Solar panels offer clean, cheap and sustainable energy. But the materials they are made of are also valuable. It is essential that the proper strategy is put in place in order to bring the industry into the circular economy, explains Andreas Wade.
Andreas Wade is First Solar’s global director of sustainability. First Solar is a partner of EURACTIV’s forthcoming event on Energy transition in France – What to expect from the new government? on 5 October in Paris.
The idea of a Circular Economy isn’t a novelty in Europe anymore. The construction sector, for instance, recently announced that the recycling of gypsum plates will be a focus area, as the amount of plaster waste increases.Similarly, a recent study found that the steel recycling industry will play a major role in the transition to a circular economy – the reuse of scrap metal will not only save energy and greenhouse gases, but will also create a much-needed competitive advantage for countries that develop a strong steel recycling industry.
But what about the photovoltaic (PV) solar industry? Isn’t solar already inherently sustainable? While solar energy offers a sustainable – and economic – alternative to electricity generated from fossil fuels, the industry is relatively young.
This means that the volume of panels that have reached the end of their operational lives isn’t as high as it will be in a few years.
The International Renewable Energy Agency estimates that just five countries – China, the United States, Japan, India, and Germany – will generate between 60 and 78 million tonnes of waste from PV panels by 2050.
And, as with any highly competitive industry that is mainly focused on cost, long-term planning to mitigate the impact of large volumes of decommissioned panels isn’t an obvious priority.
The fact is that PV panels are manufactured using valuable resources, including glass, plastics, rubber laminates, metals, and semiconductor materials such as crystalline silicon or Cad-Tel (CdTe).
While these components are brought together to generate clean, solar electricity for 25-years or more, they also lend themselves to high-value recycling – each component has worth and can be reused when separated from the others at the end of the module’s service life.
Effectively managing this process and shaping it into a regenerative one, will allow the solar PV industry to embrace the Circular Economy.
Enthusiasm for the concept isn’t quite unanimous across the industry, but important benchmarks have already been set. Even as you read this article, someone somewhere is walking around in shoes, whose soles contain rubber that was originally used to laminate a thin film PV module.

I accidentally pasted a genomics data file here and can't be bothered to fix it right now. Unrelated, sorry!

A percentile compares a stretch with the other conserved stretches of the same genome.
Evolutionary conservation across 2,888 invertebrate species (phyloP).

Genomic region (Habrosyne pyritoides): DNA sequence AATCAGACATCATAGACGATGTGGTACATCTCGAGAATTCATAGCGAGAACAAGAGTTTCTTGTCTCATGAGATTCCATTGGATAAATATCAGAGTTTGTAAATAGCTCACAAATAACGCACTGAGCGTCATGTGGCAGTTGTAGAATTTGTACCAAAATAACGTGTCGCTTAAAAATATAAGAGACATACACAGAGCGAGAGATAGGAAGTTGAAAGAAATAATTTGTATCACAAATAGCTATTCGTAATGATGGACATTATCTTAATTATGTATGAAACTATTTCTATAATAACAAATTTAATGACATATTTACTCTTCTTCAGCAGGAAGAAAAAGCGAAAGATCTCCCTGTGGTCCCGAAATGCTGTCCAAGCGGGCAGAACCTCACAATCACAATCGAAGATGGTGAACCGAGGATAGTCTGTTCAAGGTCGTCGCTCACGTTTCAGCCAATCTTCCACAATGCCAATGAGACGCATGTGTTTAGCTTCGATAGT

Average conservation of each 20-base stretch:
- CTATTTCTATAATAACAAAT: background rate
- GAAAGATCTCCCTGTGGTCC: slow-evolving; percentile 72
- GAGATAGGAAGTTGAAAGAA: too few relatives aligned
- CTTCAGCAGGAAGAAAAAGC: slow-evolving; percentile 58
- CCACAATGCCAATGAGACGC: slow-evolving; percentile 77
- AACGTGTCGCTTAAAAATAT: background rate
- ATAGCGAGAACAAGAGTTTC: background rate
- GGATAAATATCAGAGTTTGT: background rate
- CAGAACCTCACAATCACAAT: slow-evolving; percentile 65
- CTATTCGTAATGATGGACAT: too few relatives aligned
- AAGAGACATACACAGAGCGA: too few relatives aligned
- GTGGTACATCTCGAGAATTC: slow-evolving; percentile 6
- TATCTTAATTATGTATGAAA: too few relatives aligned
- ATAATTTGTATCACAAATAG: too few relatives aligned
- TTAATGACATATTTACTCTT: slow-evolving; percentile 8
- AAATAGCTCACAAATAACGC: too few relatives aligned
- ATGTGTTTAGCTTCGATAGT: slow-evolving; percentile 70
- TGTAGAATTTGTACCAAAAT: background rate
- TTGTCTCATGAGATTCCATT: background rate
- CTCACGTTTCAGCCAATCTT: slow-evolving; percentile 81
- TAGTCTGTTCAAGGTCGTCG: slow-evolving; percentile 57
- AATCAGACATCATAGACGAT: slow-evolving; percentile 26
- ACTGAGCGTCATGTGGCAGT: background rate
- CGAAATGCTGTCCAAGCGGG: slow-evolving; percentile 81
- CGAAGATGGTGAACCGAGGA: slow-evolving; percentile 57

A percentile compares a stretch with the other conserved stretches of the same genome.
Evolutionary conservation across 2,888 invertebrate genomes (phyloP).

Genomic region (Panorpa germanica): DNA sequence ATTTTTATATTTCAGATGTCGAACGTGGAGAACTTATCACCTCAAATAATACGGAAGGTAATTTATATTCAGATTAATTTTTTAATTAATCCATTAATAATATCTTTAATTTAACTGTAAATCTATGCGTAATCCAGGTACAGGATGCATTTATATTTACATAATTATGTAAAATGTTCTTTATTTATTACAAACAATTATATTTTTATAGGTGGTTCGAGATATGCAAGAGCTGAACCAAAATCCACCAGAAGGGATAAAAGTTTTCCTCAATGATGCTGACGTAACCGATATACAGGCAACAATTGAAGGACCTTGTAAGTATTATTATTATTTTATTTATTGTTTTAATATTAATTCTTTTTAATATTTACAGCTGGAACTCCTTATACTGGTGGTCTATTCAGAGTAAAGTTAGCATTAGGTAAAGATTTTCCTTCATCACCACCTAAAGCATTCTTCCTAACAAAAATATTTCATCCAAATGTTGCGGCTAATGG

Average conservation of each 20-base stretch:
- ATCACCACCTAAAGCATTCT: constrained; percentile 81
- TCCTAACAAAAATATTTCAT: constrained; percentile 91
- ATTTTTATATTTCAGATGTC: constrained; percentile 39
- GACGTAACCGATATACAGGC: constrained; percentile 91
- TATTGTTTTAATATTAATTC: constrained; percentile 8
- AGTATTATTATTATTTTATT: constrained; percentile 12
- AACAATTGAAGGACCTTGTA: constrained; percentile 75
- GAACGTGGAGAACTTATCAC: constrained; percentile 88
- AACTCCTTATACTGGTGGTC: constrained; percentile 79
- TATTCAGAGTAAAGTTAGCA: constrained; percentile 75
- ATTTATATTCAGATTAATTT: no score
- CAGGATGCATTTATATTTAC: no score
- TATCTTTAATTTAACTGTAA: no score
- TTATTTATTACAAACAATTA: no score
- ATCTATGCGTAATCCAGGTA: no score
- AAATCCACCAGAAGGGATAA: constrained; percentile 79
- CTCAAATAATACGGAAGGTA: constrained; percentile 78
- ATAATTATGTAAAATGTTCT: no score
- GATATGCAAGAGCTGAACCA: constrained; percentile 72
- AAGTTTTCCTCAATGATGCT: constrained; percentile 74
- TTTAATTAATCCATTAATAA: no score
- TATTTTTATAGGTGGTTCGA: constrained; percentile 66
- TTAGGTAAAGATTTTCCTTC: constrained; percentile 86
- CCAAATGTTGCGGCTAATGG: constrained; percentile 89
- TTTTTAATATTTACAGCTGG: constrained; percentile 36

Elsewhere, someone is pedalling a bicycle, grasping handles whose rubber was similarly sourced. Likewise, high-quality containers are also being produced from glass sourced from decommissioned PV modules.
What do they all have in common? First Solar’s high-value recycling program, which is unique to the module manufacturing industry in terms of its scale and innovation.
Recycling recovery rate of more than 90%
While the automotive sector manages to recycle 75% of the weight of an average vehicle, and the Information Technology industry manages a recycling ratio of 45%, we are proud to have achieved 90%. This not only translates into commonly-used glass, rubber, and plastic products; it creates a regenerative source of our semiconductor material – CdTe.
With a recovery rate of more than 90%, just one kilogramme of our semiconductor can be reused 41 times to generate two gigawatt-hours of clean energy, while displacing 1,100 metric tonnes of carbon-dioxide over 1,230 years, before it becomes insufficient to coat one of our panels.
Significantly, the semiconductor is itself a stable compound produced from the byproducts of zinc and copper mining; it safely sequesters these materials, their unique, combined semiconductor properties, used to create high-performance PV modules.
Decouple growth from resource depletion
But even this is not enough. While we have invested extensively in high-value recycling technology, our objective is to close the loop and eventually be able to produce high-quality recycled glass with all the optical properties that are essential to the performance of our modules.
And the question we often get asked is, why is this important? The fact is that driving a circular economy will be as important as contributing to the energy transition. It will also be critical to the industry’s long-term resource resilience.
In fact, a recent assessment conducted by the European Commission confirmed the need for secondary resource strategies to be put in place for materials that are fundamental to the PV industry: silicon, silver and indium.
The absence of these strategies could create bottlenecks in the deployment of low-carbon technologies, the study concluded.
The industry cannot hide behind the ‘clean’ label in the long-run, especially as larger volumes of panels are decommissioned.
Every year, Earth Overshoot Day – the date on which humanity’s resource consumption for the year exceeds the planet’s capacity to regenerate those resources that year – moves earlier, and earlier.
As solar energy shakes off the ‘New Energy’ tag and becomes a ubiquitous element of the global energy generation portfolio, the industry must step-up and address its responsibilities, ultimately striving to decouple its growth from the reality of resource depletion.